How 1,334 Bricks Can Improve Your Mix

Recently, Janna, Kaelyn and I and i decided to do an “expert” level Lego project.. just for fun…
They gave me a Lego replica of a 1962 Volkswagen Camper Van (the most affordable version of my dream car) for my birthday.
We were determined to do it all in one day… so we started putting our puzzle together shortly after breakfast. With only a few breaks, we finished it around 9 pm that night.
At the end of the day, we had something tangible – something we could hold in our hand to look at and admire…
This was different.  I felt accomplished. It was great.
So here are 3 things that I took away from putting together a 1,334 piece puzzle in just under 10 hours with 2 of my favorite people on the planet. Some thoughts are about the puzzle, some on mixing and life.
  • If you work with your brain, relax with your hands – One of my favorite pastors (Rick Warren) is a gardener.  He says that he spends most of his time thinking, studying and reading. So, to relax, he has a garden. I’ll have to say that the intensity of putting a puzzle together like this has given me a sense of accomplishment and well being that I haven’t experienced in a while.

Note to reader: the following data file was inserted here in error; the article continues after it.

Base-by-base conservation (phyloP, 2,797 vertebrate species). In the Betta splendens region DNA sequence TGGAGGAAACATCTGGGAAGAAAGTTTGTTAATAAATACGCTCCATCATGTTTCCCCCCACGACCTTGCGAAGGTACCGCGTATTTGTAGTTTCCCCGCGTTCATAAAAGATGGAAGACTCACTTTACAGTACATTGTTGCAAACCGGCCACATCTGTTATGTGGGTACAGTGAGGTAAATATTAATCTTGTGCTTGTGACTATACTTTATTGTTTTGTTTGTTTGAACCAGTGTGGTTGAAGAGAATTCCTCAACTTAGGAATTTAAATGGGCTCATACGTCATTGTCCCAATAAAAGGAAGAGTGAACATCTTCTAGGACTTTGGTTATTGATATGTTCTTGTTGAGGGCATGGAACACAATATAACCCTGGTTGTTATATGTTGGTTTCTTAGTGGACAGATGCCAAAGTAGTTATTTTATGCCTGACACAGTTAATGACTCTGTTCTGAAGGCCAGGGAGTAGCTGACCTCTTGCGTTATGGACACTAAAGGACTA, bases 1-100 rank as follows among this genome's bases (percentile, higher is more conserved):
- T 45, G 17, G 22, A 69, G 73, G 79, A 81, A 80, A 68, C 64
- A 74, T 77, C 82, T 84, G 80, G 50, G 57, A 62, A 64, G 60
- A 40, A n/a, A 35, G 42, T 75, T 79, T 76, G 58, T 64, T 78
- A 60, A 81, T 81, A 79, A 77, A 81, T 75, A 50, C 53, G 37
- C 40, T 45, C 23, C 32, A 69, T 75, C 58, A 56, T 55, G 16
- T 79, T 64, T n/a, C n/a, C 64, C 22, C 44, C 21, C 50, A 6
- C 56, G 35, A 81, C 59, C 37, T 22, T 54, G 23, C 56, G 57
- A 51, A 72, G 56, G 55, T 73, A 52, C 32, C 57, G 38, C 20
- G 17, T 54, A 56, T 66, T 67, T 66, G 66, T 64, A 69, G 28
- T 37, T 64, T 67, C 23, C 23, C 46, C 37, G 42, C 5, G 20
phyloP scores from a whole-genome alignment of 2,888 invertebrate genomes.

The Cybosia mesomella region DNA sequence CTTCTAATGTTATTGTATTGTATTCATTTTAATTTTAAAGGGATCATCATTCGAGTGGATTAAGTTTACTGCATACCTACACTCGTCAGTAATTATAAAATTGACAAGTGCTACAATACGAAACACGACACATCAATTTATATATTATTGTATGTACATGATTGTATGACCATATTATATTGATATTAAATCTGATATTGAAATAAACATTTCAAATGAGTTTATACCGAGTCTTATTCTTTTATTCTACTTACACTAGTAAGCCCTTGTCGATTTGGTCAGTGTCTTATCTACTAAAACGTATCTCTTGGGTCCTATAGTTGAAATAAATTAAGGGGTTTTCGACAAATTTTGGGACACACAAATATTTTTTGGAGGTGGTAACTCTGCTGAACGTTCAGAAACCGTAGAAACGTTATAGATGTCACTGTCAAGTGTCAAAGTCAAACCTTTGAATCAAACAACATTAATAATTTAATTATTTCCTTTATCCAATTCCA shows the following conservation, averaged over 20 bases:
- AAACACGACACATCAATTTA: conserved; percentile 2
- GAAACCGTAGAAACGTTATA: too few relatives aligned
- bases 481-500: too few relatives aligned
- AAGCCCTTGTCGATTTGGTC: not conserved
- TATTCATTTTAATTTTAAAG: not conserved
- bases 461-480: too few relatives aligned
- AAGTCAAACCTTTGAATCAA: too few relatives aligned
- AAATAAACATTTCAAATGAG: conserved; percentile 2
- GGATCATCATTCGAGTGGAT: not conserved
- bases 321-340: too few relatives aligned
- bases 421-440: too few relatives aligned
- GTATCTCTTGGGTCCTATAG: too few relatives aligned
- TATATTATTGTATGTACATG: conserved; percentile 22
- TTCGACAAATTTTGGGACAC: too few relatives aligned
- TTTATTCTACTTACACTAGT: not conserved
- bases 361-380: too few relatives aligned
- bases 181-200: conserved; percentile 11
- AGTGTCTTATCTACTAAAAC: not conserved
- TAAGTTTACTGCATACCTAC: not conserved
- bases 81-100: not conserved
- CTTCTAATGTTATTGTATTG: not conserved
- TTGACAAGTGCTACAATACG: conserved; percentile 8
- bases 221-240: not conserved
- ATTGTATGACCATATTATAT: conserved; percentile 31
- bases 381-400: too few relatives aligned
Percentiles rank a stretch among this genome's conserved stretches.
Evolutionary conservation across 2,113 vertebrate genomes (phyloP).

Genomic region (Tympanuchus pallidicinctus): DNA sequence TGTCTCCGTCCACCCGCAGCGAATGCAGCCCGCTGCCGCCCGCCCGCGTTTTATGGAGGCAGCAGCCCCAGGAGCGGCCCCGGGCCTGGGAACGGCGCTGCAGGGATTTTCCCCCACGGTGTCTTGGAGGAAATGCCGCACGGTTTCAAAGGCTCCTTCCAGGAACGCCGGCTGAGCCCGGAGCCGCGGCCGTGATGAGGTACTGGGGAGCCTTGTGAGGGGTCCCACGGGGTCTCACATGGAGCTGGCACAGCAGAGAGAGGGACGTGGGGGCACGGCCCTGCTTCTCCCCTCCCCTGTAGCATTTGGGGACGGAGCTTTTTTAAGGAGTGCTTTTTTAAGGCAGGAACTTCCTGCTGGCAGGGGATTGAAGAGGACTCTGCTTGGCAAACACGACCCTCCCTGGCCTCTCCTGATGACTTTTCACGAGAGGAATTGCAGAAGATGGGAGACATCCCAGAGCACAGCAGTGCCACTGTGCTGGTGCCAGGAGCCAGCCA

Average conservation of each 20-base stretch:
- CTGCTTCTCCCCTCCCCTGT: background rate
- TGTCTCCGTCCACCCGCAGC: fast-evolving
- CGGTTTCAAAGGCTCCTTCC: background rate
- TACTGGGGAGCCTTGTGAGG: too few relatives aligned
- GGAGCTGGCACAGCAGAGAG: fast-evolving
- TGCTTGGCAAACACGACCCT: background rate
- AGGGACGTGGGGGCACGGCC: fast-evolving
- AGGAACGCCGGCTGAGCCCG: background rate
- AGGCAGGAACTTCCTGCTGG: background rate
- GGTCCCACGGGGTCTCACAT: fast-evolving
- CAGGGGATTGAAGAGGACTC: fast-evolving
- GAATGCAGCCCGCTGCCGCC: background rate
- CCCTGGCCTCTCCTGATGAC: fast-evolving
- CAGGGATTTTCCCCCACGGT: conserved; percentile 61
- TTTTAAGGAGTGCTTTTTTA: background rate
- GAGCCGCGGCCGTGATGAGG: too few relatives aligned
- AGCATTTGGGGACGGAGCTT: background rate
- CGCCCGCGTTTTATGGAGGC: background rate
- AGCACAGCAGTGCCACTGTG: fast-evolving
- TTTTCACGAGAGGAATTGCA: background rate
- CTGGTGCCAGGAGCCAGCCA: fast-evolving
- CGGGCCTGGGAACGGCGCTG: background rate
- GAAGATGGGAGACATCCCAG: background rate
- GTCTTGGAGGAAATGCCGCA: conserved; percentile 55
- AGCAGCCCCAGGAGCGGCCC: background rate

• You shouldn’t delay the payoff of a finished mix –  Get a mix to the point that you can print (at least the first version of it) as quickly as you can.  If you spend too much time on it, you will miss out on the tangible part of mixing.  If you stay inside the mix too long without the payoff of saying, “Here is my finished but improvable mix”, you may never finish the mix, or worse, lose your confidence.  The feeling of accomplishment I felt after completing the Lego puzzle was significant… your mixing should have the same payoff if you approach it right.
  • For some, it was a project, for others, it’s more – I went into this knowing that this could be one of those moments that a 6-year-old would remember for the rest of her life – so I tried to make it as enjoyable as i could… giving Kaelyn (and us) the license to do it wrong the first time.  I hope we built the confidence that sometimes, only doing it wrong the first time can do.
Here is the finished project.
MixCoach Lego project
MixCoach Lego Project
MixCoach Lego Project